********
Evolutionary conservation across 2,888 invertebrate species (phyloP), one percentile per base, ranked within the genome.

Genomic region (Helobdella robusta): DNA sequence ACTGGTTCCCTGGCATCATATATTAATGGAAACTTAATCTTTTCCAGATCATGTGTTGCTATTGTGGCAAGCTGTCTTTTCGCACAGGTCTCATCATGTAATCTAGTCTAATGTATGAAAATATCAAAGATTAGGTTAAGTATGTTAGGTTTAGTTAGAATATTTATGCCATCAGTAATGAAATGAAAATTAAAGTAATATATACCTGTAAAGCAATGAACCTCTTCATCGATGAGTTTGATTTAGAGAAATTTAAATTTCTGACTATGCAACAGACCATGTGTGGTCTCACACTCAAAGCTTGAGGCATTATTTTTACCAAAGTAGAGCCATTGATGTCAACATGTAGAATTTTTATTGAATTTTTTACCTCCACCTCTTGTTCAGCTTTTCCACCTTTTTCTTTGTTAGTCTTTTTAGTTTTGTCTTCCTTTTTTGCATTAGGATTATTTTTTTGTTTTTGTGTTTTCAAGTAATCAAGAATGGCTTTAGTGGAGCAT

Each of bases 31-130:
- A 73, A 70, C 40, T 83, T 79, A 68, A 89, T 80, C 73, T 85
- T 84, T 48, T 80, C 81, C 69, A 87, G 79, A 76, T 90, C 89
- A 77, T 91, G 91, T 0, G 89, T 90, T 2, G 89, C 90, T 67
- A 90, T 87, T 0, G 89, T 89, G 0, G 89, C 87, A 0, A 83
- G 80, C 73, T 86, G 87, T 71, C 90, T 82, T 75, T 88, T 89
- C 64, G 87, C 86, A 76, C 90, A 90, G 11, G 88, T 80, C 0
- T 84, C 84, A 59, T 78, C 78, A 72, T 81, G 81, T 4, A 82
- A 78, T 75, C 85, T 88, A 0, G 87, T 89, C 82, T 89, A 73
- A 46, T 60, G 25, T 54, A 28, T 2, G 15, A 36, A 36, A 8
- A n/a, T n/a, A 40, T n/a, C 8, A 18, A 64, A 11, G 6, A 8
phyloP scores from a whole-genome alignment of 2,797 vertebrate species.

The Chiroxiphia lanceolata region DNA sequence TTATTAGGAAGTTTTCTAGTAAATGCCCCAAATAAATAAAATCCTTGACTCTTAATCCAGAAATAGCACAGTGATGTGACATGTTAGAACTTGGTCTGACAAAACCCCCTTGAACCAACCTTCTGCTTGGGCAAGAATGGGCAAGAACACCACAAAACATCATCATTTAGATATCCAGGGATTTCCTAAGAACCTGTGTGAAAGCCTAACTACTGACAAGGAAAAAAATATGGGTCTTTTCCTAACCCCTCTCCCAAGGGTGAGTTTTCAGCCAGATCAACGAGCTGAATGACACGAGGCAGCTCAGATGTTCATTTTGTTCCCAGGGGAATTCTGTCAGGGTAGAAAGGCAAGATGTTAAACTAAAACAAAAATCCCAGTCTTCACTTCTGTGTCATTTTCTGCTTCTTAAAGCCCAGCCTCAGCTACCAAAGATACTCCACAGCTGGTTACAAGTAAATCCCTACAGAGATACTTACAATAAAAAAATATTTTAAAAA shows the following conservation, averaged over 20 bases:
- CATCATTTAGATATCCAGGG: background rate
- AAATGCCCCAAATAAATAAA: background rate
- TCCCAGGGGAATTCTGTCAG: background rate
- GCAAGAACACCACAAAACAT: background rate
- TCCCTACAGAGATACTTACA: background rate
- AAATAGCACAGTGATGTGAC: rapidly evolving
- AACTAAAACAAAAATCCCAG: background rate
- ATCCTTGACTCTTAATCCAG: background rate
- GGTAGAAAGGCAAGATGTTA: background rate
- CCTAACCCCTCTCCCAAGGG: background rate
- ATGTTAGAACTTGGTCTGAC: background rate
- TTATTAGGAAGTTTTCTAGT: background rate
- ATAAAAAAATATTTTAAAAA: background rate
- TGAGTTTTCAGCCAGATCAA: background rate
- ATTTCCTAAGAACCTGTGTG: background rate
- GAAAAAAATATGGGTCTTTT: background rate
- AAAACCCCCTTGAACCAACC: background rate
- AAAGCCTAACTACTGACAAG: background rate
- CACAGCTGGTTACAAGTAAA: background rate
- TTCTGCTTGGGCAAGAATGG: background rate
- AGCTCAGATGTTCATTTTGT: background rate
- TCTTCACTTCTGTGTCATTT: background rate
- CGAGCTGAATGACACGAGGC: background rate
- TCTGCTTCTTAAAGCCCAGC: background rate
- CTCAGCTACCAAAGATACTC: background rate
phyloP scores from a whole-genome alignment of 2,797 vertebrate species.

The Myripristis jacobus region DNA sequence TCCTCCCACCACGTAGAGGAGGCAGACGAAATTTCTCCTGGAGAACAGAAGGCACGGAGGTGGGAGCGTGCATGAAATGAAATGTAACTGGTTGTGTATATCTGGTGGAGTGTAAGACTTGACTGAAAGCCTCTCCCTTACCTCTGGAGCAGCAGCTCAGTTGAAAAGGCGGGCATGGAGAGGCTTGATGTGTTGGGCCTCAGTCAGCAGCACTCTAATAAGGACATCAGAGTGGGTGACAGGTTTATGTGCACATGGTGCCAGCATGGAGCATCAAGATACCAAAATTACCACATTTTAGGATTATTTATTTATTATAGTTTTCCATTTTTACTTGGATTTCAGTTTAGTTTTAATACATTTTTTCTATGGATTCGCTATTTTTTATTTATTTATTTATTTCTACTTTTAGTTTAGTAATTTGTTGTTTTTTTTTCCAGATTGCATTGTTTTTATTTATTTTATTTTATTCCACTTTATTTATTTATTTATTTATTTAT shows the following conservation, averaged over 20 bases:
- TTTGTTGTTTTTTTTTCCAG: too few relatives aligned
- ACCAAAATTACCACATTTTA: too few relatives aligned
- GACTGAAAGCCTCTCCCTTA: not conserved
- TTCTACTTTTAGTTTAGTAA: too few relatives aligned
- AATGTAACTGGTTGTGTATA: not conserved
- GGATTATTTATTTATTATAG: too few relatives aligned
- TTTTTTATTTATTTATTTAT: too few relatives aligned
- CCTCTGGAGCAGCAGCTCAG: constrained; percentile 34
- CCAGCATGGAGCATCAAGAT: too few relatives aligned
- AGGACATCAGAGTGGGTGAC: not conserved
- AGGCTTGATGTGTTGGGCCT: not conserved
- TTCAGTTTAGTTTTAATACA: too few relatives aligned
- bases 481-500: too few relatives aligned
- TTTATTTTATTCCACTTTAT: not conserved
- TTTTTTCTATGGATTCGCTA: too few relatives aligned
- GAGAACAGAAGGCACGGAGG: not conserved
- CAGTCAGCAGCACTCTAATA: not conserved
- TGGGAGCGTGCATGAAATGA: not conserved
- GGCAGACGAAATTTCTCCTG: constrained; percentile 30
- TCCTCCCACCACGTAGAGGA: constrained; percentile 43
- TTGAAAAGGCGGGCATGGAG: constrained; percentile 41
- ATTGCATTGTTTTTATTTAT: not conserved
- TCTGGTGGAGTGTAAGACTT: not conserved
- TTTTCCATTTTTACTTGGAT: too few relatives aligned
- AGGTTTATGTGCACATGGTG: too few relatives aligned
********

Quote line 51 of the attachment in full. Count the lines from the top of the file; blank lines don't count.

- CCAGCATGGAGCATCAAGAT: too few relatives aligned